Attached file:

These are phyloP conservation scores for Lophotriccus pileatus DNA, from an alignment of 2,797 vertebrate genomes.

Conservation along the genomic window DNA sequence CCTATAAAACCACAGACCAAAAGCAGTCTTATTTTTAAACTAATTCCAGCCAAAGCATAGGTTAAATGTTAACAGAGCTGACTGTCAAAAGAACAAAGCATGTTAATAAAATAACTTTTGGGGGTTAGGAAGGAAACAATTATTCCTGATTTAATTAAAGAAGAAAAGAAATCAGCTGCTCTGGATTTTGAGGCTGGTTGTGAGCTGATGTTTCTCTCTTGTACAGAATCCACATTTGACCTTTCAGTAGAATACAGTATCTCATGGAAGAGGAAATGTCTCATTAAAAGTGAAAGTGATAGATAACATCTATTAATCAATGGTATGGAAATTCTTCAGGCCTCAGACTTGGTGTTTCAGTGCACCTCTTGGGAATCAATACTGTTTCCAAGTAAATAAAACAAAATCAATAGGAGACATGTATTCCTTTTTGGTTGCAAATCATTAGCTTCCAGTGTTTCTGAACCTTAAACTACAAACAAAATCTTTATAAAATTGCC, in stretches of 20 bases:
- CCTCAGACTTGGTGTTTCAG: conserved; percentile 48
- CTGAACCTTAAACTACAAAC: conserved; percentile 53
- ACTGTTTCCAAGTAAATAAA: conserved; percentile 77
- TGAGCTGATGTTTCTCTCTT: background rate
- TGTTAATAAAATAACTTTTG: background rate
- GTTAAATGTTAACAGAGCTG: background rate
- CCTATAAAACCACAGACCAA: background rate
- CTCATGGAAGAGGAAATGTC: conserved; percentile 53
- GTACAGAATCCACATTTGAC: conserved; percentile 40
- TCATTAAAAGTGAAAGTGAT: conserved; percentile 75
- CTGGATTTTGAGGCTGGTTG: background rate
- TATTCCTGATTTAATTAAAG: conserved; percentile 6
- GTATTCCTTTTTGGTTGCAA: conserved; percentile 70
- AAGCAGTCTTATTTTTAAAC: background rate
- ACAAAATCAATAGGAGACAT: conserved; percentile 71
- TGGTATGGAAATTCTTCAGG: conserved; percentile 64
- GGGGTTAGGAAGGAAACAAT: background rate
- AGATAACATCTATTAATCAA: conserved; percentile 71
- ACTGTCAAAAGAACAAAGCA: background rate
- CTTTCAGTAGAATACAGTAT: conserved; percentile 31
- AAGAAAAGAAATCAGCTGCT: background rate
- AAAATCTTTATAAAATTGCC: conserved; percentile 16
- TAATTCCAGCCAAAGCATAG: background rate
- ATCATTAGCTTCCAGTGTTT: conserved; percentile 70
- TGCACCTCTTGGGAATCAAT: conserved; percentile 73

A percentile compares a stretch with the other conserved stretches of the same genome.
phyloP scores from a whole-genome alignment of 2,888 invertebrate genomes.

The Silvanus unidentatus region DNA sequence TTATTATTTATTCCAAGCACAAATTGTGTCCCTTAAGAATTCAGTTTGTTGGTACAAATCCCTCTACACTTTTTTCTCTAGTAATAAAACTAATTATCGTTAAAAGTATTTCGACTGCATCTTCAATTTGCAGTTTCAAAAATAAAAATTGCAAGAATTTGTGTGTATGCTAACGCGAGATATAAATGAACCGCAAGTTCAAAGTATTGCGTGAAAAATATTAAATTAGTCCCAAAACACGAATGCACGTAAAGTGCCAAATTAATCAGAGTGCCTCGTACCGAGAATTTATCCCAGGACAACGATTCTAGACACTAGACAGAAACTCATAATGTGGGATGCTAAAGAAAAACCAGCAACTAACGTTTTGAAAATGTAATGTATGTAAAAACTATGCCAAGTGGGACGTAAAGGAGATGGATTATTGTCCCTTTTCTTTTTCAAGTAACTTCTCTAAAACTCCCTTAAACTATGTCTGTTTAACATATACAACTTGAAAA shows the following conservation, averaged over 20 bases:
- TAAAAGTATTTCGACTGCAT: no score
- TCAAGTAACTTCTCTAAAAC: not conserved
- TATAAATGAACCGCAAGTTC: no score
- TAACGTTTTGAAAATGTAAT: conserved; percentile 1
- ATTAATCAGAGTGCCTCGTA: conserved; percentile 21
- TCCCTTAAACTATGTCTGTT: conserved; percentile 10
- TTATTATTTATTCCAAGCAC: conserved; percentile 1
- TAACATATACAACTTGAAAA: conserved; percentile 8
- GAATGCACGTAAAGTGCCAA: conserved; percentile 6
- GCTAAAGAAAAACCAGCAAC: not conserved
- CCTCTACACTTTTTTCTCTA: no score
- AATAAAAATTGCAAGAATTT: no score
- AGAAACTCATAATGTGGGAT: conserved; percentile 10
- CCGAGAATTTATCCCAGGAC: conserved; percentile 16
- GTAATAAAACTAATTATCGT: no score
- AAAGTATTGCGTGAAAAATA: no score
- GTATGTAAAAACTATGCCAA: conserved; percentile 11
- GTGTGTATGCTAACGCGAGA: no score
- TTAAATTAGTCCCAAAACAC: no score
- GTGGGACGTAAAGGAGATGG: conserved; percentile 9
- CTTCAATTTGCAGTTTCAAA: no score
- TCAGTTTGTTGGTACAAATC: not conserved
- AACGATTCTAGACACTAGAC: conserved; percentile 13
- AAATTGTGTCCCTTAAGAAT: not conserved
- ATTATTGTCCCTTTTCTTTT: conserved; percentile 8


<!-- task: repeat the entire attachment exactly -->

These are phyloP conservation scores for Lophotriccus pileatus DNA, from an alignment of 2,797 vertebrate genomes.

Conservation along the genomic window DNA sequence CCTATAAAACCACAGACCAAAAGCAGTCTTATTTTTAAACTAATTCCAGCCAAAGCATAGGTTAAATGTTAACAGAGCTGACTGTCAAAAGAACAAAGCATGTTAATAAAATAACTTTTGGGGGTTAGGAAGGAAACAATTATTCCTGATTTAATTAAAGAAGAAAAGAAATCAGCTGCTCTGGATTTTGAGGCTGGTTGTGAGCTGATGTTTCTCTCTTGTACAGAATCCACATTTGACCTTTCAGTAGAATACAGTATCTCATGGAAGAGGAAATGTCTCATTAAAAGTGAAAGTGATAGATAACATCTATTAATCAATGGTATGGAAATTCTTCAGGCCTCAGACTTGGTGTTTCAGTGCACCTCTTGGGAATCAATACTGTTTCCAAGTAAATAAAACAAAATCAATAGGAGACATGTATTCCTTTTTGGTTGCAAATCATTAGCTTCCAGTGTTTCTGAACCTTAAACTACAAACAAAATCTTTATAAAATTGCC, in stretches of 20 bases:
- CCTCAGACTTGGTGTTTCAG: conserved; percentile 48
- CTGAACCTTAAACTACAAAC: conserved; percentile 53
- ACTGTTTCCAAGTAAATAAA: conserved; percentile 77
- TGAGCTGATGTTTCTCTCTT: background rate
- TGTTAATAAAATAACTTTTG: background rate
- GTTAAATGTTAACAGAGCTG: background rate
- CCTATAAAACCACAGACCAA: background rate
- CTCATGGAAGAGGAAATGTC: conserved; percentile 53
- GTACAGAATCCACATTTGAC: conserved; percentile 40
- TCATTAAAAGTGAAAGTGAT: conserved; percentile 75
- CTGGATTTTGAGGCTGGTTG: background rate
- TATTCCTGATTTAATTAAAG: conserved; percentile 6
- GTATTCCTTTTTGGTTGCAA: conserved; percentile 70
- AAGCAGTCTTATTTTTAAAC: background rate
- ACAAAATCAATAGGAGACAT: conserved; percentile 71
- TGGTATGGAAATTCTTCAGG: conserved; percentile 64
- GGGGTTAGGAAGGAAACAAT: background rate
- AGATAACATCTATTAATCAA: conserved; percentile 71
- ACTGTCAAAAGAACAAAGCA: background rate
- CTTTCAGTAGAATACAGTAT: conserved; percentile 31
- AAGAAAAGAAATCAGCTGCT: background rate
- AAAATCTTTATAAAATTGCC: conserved; percentile 16
- TAATTCCAGCCAAAGCATAG: background rate
- ATCATTAGCTTCCAGTGTTT: conserved; percentile 70
- TGCACCTCTTGGGAATCAAT: conserved; percentile 73

A percentile compares a stretch with the other conserved stretches of the same genome.
phyloP scores from a whole-genome alignment of 2,888 invertebrate genomes.

The Silvanus unidentatus region DNA sequence TTATTATTTATTCCAAGCACAAATTGTGTCCCTTAAGAATTCAGTTTGTTGGTACAAATCCCTCTACACTTTTTTCTCTAGTAATAAAACTAATTATCGTTAAAAGTATTTCGACTGCATCTTCAATTTGCAGTTTCAAAAATAAAAATTGCAAGAATTTGTGTGTATGCTAACGCGAGATATAAATGAACCGCAAGTTCAAAGTATTGCGTGAAAAATATTAAATTAGTCCCAAAACACGAATGCACGTAAAGTGCCAAATTAATCAGAGTGCCTCGTACCGAGAATTTATCCCAGGACAACGATTCTAGACACTAGACAGAAACTCATAATGTGGGATGCTAAAGAAAAACCAGCAACTAACGTTTTGAAAATGTAATGTATGTAAAAACTATGCCAAGTGGGACGTAAAGGAGATGGATTATTGTCCCTTTTCTTTTTCAAGTAACTTCTCTAAAACTCCCTTAAACTATGTCTGTTTAACATATACAACTTGAAAA shows the following conservation, averaged over 20 bases:
- TAAAAGTATTTCGACTGCAT: no score
- TCAAGTAACTTCTCTAAAAC: not conserved
- TATAAATGAACCGCAAGTTC: no score
- TAACGTTTTGAAAATGTAAT: conserved; percentile 1
- ATTAATCAGAGTGCCTCGTA: conserved; percentile 21
- TCCCTTAAACTATGTCTGTT: conserved; percentile 10
- TTATTATTTATTCCAAGCAC: conserved; percentile 1
- TAACATATACAACTTGAAAA: conserved; percentile 8
- GAATGCACGTAAAGTGCCAA: conserved; percentile 6
- GCTAAAGAAAAACCAGCAAC: not conserved
- CCTCTACACTTTTTTCTCTA: no score
- AATAAAAATTGCAAGAATTT: no score
- AGAAACTCATAATGTGGGAT: conserved; percentile 10
- CCGAGAATTTATCCCAGGAC: conserved; percentile 16
- GTAATAAAACTAATTATCGT: no score
- AAAGTATTGCGTGAAAAATA: no score
- GTATGTAAAAACTATGCCAA: conserved; percentile 11
- GTGTGTATGCTAACGCGAGA: no score
- TTAAATTAGTCCCAAAACAC: no score
- GTGGGACGTAAAGGAGATGG: conserved; percentile 9
- CTTCAATTTGCAGTTTCAAA: no score
- TCAGTTTGTTGGTACAAATC: not conserved
- AACGATTCTAGACACTAGAC: conserved; percentile 13
- AAATTGTGTCCCTTAAGAAT: not conserved
- ATTATTGTCCCTTTTCTTTT: conserved; percentile 8